Speaking of smoking dope, Congress appears determined to spend more on military equipment that the military does not want:

The House panel that decides defense spending came out with a $570 billion blueprint Thursday that spares the USS George Washington aircraft carrier....

The spending bill echoes the broad defense policy bill that the House overwhelmingly passed last week that saves ships and aircraft despite pleas from senior military officers for the reductions....

Military leaders have warned that sparing what they consider to be parochial programs will undermine their ability to train soldiers, sailors and airmen to fight. But lawmakers are determined to protect favorite weapons [Donna Cassata, "House Panel Snubs Pentagon on Defense Spending," AP, 2014.05.29].

MSNBC's Steve Benen lists more items where Congressional posing trumps military budget sense:

The Pentagon requested a modest pay raise; Congress went beyond what was requested.

The Pentagon requested a slight increase in out-of-pocket costs for housing and food, in order to help control the cost of benefits; Congress turned down the request.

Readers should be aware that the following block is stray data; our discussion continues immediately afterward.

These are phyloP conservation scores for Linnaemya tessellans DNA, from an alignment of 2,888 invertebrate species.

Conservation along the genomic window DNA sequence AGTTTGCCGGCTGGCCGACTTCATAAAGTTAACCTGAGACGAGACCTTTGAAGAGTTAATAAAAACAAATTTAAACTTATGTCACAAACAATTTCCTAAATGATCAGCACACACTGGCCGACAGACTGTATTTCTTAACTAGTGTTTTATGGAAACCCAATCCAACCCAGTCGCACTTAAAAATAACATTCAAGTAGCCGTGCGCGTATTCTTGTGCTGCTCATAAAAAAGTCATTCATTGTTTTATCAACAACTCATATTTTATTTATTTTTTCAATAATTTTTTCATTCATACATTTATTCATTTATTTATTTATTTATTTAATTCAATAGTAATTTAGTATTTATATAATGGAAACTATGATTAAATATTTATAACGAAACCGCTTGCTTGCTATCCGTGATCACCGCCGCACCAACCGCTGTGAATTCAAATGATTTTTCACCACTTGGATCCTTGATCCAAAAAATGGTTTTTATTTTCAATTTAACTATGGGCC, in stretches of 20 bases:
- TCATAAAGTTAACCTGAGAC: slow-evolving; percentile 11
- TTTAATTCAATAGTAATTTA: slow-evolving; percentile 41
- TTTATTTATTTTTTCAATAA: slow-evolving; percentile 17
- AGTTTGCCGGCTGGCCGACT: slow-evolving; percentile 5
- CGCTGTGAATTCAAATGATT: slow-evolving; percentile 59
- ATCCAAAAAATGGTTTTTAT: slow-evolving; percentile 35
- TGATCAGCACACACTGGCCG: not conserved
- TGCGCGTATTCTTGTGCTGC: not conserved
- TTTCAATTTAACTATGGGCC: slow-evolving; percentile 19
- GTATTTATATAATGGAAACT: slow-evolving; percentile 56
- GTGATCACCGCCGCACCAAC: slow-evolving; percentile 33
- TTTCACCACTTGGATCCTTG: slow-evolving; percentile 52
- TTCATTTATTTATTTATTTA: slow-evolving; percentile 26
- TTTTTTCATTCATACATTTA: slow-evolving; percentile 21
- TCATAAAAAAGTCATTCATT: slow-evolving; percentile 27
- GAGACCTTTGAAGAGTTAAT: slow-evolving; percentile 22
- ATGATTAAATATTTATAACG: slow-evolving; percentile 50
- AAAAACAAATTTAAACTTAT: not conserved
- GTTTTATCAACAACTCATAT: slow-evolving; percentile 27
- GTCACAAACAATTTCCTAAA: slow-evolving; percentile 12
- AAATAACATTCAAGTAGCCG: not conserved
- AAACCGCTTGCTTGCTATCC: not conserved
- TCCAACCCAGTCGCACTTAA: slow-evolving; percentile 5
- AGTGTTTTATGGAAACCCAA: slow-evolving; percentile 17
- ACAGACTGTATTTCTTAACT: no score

The Pentagon requested retiring the U-2 spy plane and the A-10 Warthog; Congress funded them anyway.

The Pentagon requested shuttering unnecessary bases; Congress is keeping them open.

Lawmakers, at least on the right, aren’t just throwing unwanted money at the department, they’re also ignoring military leaders on policy matters – the Pentagon wants to close the detention facility at Guantanamo Bay, and Congress doesn’t care [Steve Benen, "Pentagon Asks for Less; Congress Spends More," MSNBC: MaddowBlog, 2014.05.30].

Thank goodness we've saved Senate candidate Jason Ravnsborg's favorite prop.

I thought candidates liked to get hyped up about listening to the military and not making battlefield decisions from political perspectives. But apparently neither the practical advice of the generals nor their own deficit-hawkery can stop Congresspeople seeking re-election from throwing money at the Pentagon.